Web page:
She and her family had no choice, forced to rely solely on bottled water for nearly three years.
I would not allow my children to take a tub bath. They had to take a quick shower, no luxury.
They didn't have to look far to find the suspected source of the contamination: the 62-year-old Allen Steam Station coal fired power plant. It sits right next to the neighborhood, and right in the middle of a raging national debate over what to do about the toxic remnants left behind after the coal is burned.
What's leftover is ash, and in addition to hexavalent chromium, it contains arsenic, mercury, thallium, selenium, lead and more.
There are 16 million tons of coal ash here at Allen.
Duke Energy spokesperson Erin Culbert gave me a tour.
What are we seeing here? What's all around us?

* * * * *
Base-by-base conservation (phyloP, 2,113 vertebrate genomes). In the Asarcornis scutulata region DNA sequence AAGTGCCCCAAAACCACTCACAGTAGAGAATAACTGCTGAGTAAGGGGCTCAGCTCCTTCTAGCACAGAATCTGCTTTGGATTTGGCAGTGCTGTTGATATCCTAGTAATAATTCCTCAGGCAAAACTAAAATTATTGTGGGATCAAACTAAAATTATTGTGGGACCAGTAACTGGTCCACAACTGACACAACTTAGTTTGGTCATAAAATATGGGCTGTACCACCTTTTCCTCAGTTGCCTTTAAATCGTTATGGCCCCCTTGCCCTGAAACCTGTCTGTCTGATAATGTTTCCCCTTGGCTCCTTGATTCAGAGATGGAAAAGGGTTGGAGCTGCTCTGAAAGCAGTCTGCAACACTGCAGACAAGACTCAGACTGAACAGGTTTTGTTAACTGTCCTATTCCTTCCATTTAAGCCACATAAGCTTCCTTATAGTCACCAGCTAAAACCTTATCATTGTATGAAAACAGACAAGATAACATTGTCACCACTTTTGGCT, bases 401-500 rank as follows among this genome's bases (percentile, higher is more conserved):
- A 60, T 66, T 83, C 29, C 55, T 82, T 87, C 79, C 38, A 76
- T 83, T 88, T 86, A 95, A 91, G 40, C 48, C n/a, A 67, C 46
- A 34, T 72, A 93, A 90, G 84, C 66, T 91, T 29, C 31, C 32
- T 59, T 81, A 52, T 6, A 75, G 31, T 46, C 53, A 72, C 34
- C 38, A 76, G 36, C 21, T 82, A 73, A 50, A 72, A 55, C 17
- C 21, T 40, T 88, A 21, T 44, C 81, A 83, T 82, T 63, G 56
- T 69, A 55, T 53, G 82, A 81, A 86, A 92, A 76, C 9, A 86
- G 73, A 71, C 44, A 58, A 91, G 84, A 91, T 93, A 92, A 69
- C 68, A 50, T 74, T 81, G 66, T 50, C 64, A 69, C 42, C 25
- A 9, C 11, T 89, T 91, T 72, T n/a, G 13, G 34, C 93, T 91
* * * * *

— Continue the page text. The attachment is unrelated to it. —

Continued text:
Well, really as far as the eye can see in all these directions, we're looking at coal ash.
The ash Duke Energy creates today is either used to make concrete and wallboard or kept dry and stored in lined landfills. But for decades, Duke and other utilities mixed the ash with water and sent a steady stream of the toxic mix, into deep unlined pits, with no barrier between the ash and the groundwater.
In all, Duke owns 23 coal fired plants in five states, 14 in North Carolina, where they store about 153 million tons of coal ash, 101 million tons of it sitting in 23 unlined pits.
This was certainly decades before the U.S. EPA was in place and before today's regulations that would require those liners. So, most of the ash basins that we operate were constructed at the time when liners weren't required.